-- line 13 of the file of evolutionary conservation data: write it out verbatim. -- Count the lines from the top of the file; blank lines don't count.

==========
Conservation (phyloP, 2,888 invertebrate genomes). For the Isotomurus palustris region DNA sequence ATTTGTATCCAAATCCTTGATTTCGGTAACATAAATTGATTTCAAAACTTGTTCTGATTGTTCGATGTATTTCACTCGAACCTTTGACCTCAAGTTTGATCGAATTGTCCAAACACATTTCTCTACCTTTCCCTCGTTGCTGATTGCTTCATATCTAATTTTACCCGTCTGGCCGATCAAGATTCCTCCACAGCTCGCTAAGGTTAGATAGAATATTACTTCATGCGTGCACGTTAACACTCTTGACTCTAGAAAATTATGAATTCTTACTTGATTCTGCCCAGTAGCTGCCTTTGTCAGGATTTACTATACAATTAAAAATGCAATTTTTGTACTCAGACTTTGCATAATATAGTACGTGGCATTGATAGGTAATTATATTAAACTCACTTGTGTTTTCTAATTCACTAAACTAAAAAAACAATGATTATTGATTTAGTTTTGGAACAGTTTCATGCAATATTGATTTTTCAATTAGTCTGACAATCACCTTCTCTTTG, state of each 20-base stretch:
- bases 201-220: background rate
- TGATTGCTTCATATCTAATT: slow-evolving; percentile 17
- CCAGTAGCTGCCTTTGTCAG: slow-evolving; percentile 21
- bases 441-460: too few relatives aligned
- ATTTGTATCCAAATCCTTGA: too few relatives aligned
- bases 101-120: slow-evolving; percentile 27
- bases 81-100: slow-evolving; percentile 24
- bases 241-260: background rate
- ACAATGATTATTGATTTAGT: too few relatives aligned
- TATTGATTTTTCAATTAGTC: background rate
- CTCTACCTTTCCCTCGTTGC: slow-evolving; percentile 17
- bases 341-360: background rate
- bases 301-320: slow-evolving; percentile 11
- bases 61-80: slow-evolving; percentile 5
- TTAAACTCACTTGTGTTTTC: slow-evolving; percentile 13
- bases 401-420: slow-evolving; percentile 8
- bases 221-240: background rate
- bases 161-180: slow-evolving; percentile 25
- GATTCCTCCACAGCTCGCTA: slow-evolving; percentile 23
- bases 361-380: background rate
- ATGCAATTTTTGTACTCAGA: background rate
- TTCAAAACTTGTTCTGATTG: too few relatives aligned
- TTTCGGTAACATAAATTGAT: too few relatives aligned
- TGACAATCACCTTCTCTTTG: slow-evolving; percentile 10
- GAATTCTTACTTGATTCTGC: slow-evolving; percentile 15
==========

- bases 341-360: background rate